‘Yes, sir. Do you think that’s what he did do?’
‘How do I know?’ asked Craddock. ‘He’s a tall dark-haired man, like the one Miss Marple’s friend saw on the train. Now for Brother Alfred.’
Alfred Crackenthorpe had a flat in West Hampstead, in a big modern building. But the flat was small, with just a table, a single bed, and some chairs. Craddock explained why he had come and asked Alfred what he had been doing on the afternoon and evening of 20th December.
‘That’s over three weeks ago. I never remember times or places. Except Christmas Day. Everyone knows where they were on Christmas Day, and I was with my father at Brackhampton.’
‘And this year your father was ill, wasn’t he?’
‘Yes. Caused by eating and drinking more than he was used to.’
‘But I heard that his doctor was - worried.’
‘Ah, that stupid Quimper. It’s no use listening to him.’
‘He seemed a rather sensible man to me.’
‘Well, he’s not. So when father felt ill, Quimper was here all the time asking questions about everything he’d eaten and drunk. The whole thing was mad!’
Craddock didn’t say anything, so Alfred asked angrily, ‘Why do you want to know where I was on a particular Friday, three or four weeks ago?’
‘So you do remember that it was a Friday?’
‘I thought you said it was.’
‘Perhaps I did,’ said Inspector Craddock. ‘Anyway, Friday 20th is the day I am asking about.’
‘Why? Have you found out something more about the murdered woman?’
‘Our information is not yet complete.’
Alfred gave him a sharp look. ‘I hope you don’t believe this mad theory of Emma’s that she might have been Edmund’s widow. That’s nonsense. Emma, of course, arranged a meeting with the woman.’
‘Very wise,’ said Craddock. ‘Was there a date fixed for this meeting?’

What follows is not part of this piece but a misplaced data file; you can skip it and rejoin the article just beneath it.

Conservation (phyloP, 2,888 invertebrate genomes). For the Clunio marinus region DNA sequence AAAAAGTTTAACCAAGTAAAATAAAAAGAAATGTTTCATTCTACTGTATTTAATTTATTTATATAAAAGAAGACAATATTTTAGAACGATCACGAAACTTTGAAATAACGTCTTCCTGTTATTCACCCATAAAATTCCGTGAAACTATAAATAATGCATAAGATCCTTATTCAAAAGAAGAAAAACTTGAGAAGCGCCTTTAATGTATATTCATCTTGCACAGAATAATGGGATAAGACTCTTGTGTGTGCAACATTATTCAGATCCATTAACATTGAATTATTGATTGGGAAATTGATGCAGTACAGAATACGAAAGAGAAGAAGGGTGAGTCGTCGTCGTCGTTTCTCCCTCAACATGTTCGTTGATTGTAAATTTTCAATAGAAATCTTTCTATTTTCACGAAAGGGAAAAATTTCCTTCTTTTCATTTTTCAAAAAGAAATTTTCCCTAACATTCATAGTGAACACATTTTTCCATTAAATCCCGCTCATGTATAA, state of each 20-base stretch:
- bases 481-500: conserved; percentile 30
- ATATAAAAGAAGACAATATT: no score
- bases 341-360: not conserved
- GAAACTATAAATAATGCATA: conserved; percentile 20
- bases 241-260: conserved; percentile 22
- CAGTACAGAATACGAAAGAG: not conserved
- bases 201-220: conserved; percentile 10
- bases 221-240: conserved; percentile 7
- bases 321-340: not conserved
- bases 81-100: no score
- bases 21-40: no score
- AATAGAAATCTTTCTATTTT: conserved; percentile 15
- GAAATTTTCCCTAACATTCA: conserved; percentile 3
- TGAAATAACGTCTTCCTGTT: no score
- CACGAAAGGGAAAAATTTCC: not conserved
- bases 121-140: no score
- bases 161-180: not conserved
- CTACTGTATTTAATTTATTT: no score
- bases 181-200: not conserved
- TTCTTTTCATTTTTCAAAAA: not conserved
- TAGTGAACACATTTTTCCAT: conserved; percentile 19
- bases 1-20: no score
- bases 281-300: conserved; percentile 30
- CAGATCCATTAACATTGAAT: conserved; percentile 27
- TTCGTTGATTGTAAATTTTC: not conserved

‘It was to be soon after Christmas - the weekend of the 27th…’ he stopped.
‘Ah,’ said Craddock pleasantly. ‘So you do remember some dates. But you can’t tell me what you were doing on Friday, 20th December?’
‘Sorry - no. I probably just wandered around. Business gets done in bars more than anywhere else. I can’t tell you what I was doing that day, but I can tell you what I wasn’t doing. I wasn’t murdering anyone in the Long Barn.’
‘Why do you say that, Mr Crackenthorpe?’
‘Come on, Inspector. You’re investigating this murder, aren’t you? Did somebody see the dead woman going into the barn that afternoon? She went in and she never came out? Is that it?’
The sharp black eyes were watching him, but Inspector Craddock said, ‘I’m afraid we’ll have to let you guess about that.’
‘The police are so secretive.’
‘Not only the police. I think, Mr Crackenthorpe, you could remember what you were doing on that Friday if you tried. Of course you may have reasons for not wishing to remember.’ The inspecter got up. ‘I’m sorry you couldn’t be more helpful, Mr Crackenthorpe.’
‘I’m sorry too! It’s all so silly. Even if the body is the body of Edmund’s widow, why would any of us wish to kill her? We’d all have enjoyed making Father give her money and pay to send her son to a good school.’
‘Sir, that chap, I’ve seen him before,’ Sergeant Wetherall said. ‘He was involved with di@ky Rogers and some of the so ho lot who stole jewellery.’
Of course! Craddock realized why Alfred’s face had seemed familiar. They had all been small crimes, and nothing had ever been proved.
‘Do you think he did it, sir?’
‘I don’t know. But it explains why he couldn’t give himself an alibi.’
‘So you think he’s all right?’
‘No one’s all right just yet,’ said Inspector Craddock.